Every week we have a “newsletter” which gets emailed to CARES staff and board members. Its purpose is to highlight recent HIV-related news from the United States as well as other countries. A short informational teaser lets everyone know what each news item is about and a link is included at the end for those who have an interest in reading the story in its entirety. We pull information from various news, government and health-related websites, as well as personal blogs. From time to time we include links to webinars that might be useful in the work that we do.
Here is this week’s update:
Rates of Chlamydia, Seniors With STDs Rising In Kalamazoo County
Kalamazoo County is seeing a disturbing rise in the number of STD cases among senior citizens, as well as a rise in reported cases of Chlamydia. Health officials say they’re closely watching an increase in Chlamydia. But State data also shows reports of STD cases in Kalamazoo County are above the statewide average and slightly below those of bigger cities like Detroit and Flint.
From a WWMT report. Read more at: http://wwmt.com/news/features/featured/stories/reports-chlamydia-senior-citizens-stds-spike-kalamazoo-county-920.shtml
“Game for the World™” Teaches Facts About HIV/AIDS
“Game for the World ™“ is a game created for persons ages 12 and above to facilitate education and discussion about HIV/AIDS in a safe and engaging way that encourages respect for each individual. Players exchange beliefs, attitudes and feelings about AIDS with clear guidelines. It enables people to talk about AIDS without the fearing the stigma which often surrounds it. The game enables players to discuss how they view HIV, how they are affected by and how they help stop the spread of HIV.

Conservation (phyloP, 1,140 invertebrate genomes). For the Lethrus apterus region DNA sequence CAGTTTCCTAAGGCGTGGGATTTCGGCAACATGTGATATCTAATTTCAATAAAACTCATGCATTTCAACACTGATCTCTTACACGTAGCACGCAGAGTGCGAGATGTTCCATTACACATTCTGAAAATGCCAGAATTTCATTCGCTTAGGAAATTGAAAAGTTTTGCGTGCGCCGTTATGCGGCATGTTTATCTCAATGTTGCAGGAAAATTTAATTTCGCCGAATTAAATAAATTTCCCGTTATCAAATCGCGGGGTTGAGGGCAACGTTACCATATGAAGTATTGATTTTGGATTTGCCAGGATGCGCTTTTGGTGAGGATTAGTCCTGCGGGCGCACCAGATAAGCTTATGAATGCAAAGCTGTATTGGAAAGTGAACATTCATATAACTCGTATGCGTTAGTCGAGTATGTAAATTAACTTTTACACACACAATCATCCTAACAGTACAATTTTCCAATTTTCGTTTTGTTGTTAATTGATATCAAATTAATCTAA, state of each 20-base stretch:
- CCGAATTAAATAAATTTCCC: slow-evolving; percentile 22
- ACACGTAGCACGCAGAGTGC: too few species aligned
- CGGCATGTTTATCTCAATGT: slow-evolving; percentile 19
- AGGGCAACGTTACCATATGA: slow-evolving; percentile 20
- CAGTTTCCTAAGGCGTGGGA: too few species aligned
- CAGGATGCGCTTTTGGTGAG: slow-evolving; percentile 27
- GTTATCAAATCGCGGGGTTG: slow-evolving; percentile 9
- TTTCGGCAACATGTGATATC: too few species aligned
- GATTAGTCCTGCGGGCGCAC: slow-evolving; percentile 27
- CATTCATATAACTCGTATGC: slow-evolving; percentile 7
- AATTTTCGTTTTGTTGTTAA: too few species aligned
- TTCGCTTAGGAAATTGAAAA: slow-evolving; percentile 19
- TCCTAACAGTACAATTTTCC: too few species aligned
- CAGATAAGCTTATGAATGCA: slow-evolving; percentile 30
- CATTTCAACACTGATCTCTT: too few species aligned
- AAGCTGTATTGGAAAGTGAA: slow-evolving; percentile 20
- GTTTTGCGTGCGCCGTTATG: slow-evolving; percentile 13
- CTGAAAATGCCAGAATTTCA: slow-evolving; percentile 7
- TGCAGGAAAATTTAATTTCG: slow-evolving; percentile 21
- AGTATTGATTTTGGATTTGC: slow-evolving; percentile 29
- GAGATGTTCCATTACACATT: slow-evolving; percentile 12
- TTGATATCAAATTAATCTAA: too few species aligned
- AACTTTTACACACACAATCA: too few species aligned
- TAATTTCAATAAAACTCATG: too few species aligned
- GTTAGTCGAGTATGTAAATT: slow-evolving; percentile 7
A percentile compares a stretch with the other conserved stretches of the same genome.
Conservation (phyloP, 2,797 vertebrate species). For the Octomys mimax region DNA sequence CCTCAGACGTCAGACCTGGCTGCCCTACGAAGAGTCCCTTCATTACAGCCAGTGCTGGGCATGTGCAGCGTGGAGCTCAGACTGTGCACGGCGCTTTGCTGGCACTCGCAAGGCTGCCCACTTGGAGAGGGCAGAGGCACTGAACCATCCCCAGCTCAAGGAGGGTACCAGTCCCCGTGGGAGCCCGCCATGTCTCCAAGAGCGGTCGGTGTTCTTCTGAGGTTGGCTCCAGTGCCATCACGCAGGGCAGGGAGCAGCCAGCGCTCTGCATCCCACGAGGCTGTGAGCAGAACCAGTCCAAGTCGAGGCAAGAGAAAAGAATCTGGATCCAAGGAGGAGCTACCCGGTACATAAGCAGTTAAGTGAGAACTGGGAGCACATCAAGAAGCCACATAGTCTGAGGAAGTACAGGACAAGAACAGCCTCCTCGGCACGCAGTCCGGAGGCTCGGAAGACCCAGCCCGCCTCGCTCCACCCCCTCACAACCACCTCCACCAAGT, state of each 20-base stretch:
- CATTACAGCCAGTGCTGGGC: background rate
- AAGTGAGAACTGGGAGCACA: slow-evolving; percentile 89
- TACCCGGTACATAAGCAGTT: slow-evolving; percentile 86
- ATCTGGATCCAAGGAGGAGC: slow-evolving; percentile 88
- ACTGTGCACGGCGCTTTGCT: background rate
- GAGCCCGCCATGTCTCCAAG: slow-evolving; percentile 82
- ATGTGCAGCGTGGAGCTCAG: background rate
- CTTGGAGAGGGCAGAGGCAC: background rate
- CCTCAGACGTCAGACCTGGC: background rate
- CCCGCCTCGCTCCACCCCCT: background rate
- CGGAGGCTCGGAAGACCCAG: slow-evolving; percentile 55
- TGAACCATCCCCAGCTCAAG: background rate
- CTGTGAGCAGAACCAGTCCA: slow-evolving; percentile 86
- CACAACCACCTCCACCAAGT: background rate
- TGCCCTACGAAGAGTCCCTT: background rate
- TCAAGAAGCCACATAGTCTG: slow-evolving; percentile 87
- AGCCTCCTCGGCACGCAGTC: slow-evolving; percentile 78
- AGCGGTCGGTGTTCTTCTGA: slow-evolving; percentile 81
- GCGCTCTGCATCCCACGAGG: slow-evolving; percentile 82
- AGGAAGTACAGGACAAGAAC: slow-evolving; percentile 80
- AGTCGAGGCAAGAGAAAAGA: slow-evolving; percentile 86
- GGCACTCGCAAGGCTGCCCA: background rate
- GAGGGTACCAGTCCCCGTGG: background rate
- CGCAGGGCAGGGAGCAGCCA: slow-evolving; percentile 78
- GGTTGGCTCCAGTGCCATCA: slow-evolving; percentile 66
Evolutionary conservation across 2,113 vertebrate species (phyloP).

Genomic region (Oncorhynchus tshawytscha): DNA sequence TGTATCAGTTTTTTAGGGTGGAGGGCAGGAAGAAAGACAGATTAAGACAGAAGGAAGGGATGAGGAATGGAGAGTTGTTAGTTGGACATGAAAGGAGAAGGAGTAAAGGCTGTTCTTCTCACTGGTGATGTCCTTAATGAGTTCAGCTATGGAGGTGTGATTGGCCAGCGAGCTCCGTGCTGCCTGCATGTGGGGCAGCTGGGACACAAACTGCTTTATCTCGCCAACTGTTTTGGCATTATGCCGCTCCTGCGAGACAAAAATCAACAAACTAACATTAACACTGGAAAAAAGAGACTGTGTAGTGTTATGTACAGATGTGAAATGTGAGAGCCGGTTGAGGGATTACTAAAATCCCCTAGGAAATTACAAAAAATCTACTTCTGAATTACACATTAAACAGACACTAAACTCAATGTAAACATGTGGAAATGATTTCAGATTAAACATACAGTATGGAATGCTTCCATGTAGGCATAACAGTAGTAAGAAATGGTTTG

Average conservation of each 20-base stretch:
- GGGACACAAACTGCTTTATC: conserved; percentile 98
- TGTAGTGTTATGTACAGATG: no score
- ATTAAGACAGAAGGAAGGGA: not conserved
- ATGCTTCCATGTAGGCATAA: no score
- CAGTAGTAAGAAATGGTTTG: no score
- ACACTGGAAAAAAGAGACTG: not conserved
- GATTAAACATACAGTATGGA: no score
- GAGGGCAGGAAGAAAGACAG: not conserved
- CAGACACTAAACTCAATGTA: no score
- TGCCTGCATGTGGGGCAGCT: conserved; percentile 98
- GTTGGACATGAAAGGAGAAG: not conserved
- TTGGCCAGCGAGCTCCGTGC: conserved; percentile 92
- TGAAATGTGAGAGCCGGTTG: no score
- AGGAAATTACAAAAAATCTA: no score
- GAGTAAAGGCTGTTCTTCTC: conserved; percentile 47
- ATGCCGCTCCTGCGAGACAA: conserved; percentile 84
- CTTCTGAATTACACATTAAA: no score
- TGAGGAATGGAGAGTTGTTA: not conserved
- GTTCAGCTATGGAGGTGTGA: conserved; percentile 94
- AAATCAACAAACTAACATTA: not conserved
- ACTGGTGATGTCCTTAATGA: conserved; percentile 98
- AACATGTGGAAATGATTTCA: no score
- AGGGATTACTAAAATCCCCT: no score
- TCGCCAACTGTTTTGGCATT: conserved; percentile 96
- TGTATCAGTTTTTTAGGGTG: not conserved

The game has been produced in different languages and is being played all over the world.
To learn more visit: http://gamefortheworld.com/blog/
Immune Cells May Cause Inflammation In Persons Living With HIV
Depleted numbers of a type of white blood cell in the immune systems of persons infected with HIV/AIDS appear to be associated with increased levels of inflammation in the body, according to researchers at the University of Pittsburgh.
The low numbers of white blood cells, known as CD4+CD73+ T cells continue even when HIV is effectively controlled with medications.
“People with well-controlled HIV have been shown to have higher rates of chronic, non-AIDS-related diseases, such as cardiovascular disease. This is believed to be related to the persistent immune activation and inflammation associated with chronic HIV infection,” said author Bernard J.C. Macatangay, M.D., Division of Infectious Diseases/HIV/AIDS Program, Pitt School of Medicine.